Will COVID-19 Increase Pediatric IBD Cases Over Time?

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 The COVID-19 pandemic has led to many downstream consequences, and one such sequelae may be an increase in pediatric autoimmune disease, such as Type I diabetes mellitus. The authors of this study looked at pediatric SARS-CoV-2 infections during the COVID-19 pandemic as well as the subsequent occurrence of inflammatory bowel disease (IBD) in New York City children. 

This study evaluated cases of pediatric IBD from four large academic pediatric gastroenterology (GI) centers in New York City from 2016 to 2022. Electronic medical record data was used to determine basic patient information including age grouping based on FDA approval of the SARS-CoV-2 vaccine. Pediatric cases of Crohn’s disease (CD) and ulcrative colitis (UC) were identified and followed while pediatric cases of IBD unclassified were excluded. A quarterly count analysis of both CD and UC cases using the Shapiro-Wilk test demonstrated normal distribution, and autoregressive integrated moving average modeling was used to predict trends in new pediatric IBD cases over a specific period during the pandemic (April 2020 – June 2022) based on known pediatric IBD cases found retrospectively during the defined pre-pandemic period (January 2016 – March 2020). 

A total of 587 pediatric IBD patients were initially included in the study with 43.1% of patients being female. The median age of patients was 14 years (range of 2 to 21 years) with most patients being of white ethnicity (47.4%) and between 16 to 21 years of age (36.3%). Autoregressive integrated moving average modeling based on pre-pandemic new pediatric cases of UC forecast 1.91 new cases per month and 5.76 new cases per quarter through the pandemic period. However, the actual number of new pediatric UC cases was more than predicted during 3 monthly periods (range 5-6 cases per month) during the pandemic. Regarding pediatric CD cases, autoregressive integrated moving average modeling of pre-pandemic cases of CD forecast 4.67 new cases per month and 14 new cases per quarter during the pandemic period. However, more new pediatric CD cases compared to what was predicted were diagnosed during the 2020 third quarter, 2022 first quarter, and during 4 monthly periods (range 9-13 cases) during the pandemic. Significantly less cases of new IBD cases occurred in white patients during the study period while significantly more cases occurred in Hispanic patients.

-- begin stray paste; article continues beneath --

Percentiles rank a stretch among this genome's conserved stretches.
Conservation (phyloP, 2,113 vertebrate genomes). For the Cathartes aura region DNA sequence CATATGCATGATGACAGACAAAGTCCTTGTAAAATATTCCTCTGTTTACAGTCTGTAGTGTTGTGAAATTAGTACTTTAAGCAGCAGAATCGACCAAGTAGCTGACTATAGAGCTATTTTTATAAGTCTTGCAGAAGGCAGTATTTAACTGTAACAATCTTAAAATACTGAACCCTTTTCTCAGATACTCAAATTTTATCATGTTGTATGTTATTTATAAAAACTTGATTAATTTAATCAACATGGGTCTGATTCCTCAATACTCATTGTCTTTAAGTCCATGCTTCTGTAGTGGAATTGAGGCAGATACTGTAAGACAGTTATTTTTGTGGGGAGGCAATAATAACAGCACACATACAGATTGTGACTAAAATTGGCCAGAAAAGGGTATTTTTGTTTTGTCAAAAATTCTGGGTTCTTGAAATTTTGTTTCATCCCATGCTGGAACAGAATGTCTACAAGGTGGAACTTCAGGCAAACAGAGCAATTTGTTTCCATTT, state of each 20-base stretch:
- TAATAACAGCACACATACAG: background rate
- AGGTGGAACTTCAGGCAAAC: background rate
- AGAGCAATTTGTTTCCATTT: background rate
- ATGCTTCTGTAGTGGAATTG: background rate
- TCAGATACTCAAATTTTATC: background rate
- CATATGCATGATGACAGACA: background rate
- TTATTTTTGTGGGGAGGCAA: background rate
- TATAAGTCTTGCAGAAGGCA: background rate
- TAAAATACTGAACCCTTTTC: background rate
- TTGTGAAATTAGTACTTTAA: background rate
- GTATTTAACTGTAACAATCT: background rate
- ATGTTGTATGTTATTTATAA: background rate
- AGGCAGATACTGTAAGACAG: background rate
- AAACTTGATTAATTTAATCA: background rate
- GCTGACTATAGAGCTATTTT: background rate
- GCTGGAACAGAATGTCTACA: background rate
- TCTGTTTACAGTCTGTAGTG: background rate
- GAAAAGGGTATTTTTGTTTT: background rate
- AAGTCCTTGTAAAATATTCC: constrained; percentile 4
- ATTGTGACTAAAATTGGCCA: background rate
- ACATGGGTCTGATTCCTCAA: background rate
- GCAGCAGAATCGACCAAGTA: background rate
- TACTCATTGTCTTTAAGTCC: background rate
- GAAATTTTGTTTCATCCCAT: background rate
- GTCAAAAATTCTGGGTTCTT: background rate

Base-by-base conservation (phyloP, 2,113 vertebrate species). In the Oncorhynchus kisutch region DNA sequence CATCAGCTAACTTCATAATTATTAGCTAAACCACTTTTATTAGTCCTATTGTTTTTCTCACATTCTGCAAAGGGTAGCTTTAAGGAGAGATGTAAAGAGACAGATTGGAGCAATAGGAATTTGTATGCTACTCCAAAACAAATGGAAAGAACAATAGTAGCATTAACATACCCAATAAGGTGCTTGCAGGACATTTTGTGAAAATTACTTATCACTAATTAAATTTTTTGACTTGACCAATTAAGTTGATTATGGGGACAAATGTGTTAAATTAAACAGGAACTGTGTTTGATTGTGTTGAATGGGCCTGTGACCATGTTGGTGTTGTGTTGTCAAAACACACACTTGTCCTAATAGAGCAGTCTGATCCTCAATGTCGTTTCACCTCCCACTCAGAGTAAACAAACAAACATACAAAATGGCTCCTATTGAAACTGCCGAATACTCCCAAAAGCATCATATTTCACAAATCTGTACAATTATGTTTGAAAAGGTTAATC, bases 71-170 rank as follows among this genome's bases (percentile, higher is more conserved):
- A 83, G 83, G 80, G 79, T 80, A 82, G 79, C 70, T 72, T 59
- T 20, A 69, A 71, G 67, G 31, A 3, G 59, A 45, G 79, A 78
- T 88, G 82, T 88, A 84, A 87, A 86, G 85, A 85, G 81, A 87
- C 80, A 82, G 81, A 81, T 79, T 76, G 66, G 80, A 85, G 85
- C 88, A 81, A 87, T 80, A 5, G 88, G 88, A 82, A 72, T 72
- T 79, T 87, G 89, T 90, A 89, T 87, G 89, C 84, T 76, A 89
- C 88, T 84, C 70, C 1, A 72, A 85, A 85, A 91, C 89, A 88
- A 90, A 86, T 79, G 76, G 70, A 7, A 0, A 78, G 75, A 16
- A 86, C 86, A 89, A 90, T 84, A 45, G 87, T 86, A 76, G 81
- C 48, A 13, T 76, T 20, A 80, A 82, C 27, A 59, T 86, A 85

This study suggests that the COVID-19 pandemic may have some unforeseen downstream effects for other disorders; namely, an increase in pediatric IBD cases after SARS-CoV-2 infection. The authors note that the rise in pediatric IBD cases seen in this study could be due to the overall increase in IBD prevalence worldwide, but in the setting of the New York City area where the COVID-19 pandemic was exceptionally severe, these findings provide data suggesting that SARS-CoV-2 contributes to perturbing the immune system which leads to increased cases of pediatric IBD. It would be interesting to see if vaccination status is associated with less IBD in pediatric patients long term. 

Rosenbaum J, Ochoa K, Hasan F, Goldfarb A, Tang V, Tomer G, Wallach T. Epidemiologic Assessment of Pediatric Inflammatory Bowel Disease Presentation in NYC During COVID- 19. Journal of Pediatric Gastroenterology and Nutrition, 2023; e003740: Online ahead of print. 

Do Abdominal Radiographs Help in the Diagnosis of Constipation in Children?